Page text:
New technology will always have its disciples and its detractors. Artificial Intelligence (AI) is no different. As technologies go AI has the most vocal disciples and detractors. Depending on who you ask, AI will lead us into a utopian new age or a cyberpunk post-apocalypse nightmare. Somewhere in between those diametrically opposed views exists the current reality of AI.
If one was looking for an accurate yardstick of where AI is today, then OpenAI’s GPT-3 is that yardstick. Initially proposed in an academic paper, it generated buzz around the AI community, but more was to come. When it was released as a closed beta in the second half of 2020 it was done with arguably too much hype and fanfare. Now at the start of 2021, we have a much better understanding of the capabilities and limitations of the technology. It is still ground-breaking, but its limitations are still evident.
What is it?
Starting at the beginning GPT-3 stands for Generative Pre-trained Transformer 3. The tree symbolizes that it is in its third iteration. The technology’s name is fairly nondescript in terms of what it actually does. In short, GPT-3 can generate text using learned algorithms. To do this, 570 GB of text data were fed into its neural network. The data was gained from crawling the Internet and uploading popular data repositories like Wikipedia. By using semantic analytics and a technique known as unsupervised learning GPT-3 generates text.
In practical terms, this means that you can ask GPT-3 a question and you will receive an answer. This is not new but how this is done, and the accuracy GPT-3 achieves is new. Not only will it answer questions, but it can write summaries of long texts, write essays and poems, and can write code. One of the reasons GPT-3 generated so much hype is that it is the largest neural network to date. As to how the technology works in greater depth an excellent article was published on Forbes and is a must-read.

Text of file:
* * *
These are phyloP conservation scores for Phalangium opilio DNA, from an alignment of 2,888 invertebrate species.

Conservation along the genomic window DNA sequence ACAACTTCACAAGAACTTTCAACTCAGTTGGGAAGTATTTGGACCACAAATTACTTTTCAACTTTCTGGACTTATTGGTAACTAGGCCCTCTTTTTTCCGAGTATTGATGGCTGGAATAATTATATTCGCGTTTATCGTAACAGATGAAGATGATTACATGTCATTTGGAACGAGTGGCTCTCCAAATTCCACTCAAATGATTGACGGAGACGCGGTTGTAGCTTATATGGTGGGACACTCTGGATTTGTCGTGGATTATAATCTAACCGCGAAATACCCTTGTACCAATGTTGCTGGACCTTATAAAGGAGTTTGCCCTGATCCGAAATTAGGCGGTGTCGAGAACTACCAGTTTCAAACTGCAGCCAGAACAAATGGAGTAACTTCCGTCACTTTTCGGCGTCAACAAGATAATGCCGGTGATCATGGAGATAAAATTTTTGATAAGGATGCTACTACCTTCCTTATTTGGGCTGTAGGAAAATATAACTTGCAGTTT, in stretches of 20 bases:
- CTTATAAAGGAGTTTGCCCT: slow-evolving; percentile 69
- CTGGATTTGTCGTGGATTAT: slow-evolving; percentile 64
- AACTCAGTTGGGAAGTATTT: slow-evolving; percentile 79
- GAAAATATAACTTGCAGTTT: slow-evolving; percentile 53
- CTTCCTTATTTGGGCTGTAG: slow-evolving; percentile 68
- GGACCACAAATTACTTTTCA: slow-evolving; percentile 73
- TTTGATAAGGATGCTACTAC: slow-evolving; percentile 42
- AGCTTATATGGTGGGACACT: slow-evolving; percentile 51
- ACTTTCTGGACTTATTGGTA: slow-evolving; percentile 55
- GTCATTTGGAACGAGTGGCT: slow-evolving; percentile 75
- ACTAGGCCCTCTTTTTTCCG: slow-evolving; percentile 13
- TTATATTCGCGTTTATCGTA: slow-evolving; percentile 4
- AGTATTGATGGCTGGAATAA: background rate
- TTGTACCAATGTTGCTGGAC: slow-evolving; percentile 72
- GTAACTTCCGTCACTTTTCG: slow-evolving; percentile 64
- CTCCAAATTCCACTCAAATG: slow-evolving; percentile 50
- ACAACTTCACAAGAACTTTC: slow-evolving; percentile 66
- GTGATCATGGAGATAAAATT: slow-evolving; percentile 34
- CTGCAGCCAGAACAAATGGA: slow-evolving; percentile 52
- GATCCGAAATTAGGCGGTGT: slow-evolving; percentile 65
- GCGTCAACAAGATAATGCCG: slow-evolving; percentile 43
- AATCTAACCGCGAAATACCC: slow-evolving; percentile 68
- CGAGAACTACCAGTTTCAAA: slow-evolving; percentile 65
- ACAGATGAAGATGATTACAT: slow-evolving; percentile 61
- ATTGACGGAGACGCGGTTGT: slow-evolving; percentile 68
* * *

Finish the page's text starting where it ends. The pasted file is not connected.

GPT-3 even wrote an article for The Guardian in an attempt to try and convince us, humans, it means us no harm. Whether the article achieved its desired effect is up for debate. A writing critic may even slam the text for being too robotic. The irony of that sentence is not lost on the writer or the AI in all probability. The question of if the article is a genuine assurance or an attempt by the future AI overlords to subvert our attention only time will tell.
If 2020 is hailed as the year that AI took a massive leap forward, 2021 will be remembered for how humans looked to reap the rewards. Currently, several start-ups and apps are looking to make full use of GPT-3 to perform several functions. One of the most popular, and practical uses of GPT-3 is for email authoring. Other apps are looking to make use of the technology for better trivia apps and tweeting the masses.
At GMCOLAB we are lucky enough to be part of the closed beta. Of particular interest to us is the email authoring capabilities that can be unlocked with the technology. It is no secret that emails are the bane of many employees’ workday. Any technology that not only automates replies with high levels of accuracy and does not sound like a chatbot will be beneficial. With that said we have encountered some limitations with the technology.
Developers, your Job is still Safe
While GPT-3 can generate text, it still lacks a true understanding of the meaning of words. This also applies to contextual changes of meaning when the word is used differently. The Internet is full of the hilarious side of this with meaningless replies to specific questions. The replies can also be interpreted as exhibiting bias at best, at worst replies generated are downright racist or sexist. This is due in part to the prevalence of such content on the Internet and the AI’s inability to understand the meaning. These limitations have been acknowledged by OpenAI, with the third version never meant to correct all the AI’s failings. Rather, being the third in a long line of substantive improvements.
Other limitations include the closed nature of the API. Those with access do not have unrestricted access to the code. Use of the code is referred to as being done via a black-box API with the source code remaining incredibly private. Another limitation is the vast amount of computing power required to run operations. This results in increased costs. This may place the technology far beyond the scope of smaller organizations to use effectively. This is expected to improve sooner rather than later as hardware prices continue to fall.
For the project manager who is looking to get rid of their developers and hire an AI; best not to schedule a meeting with human resources anytime soon.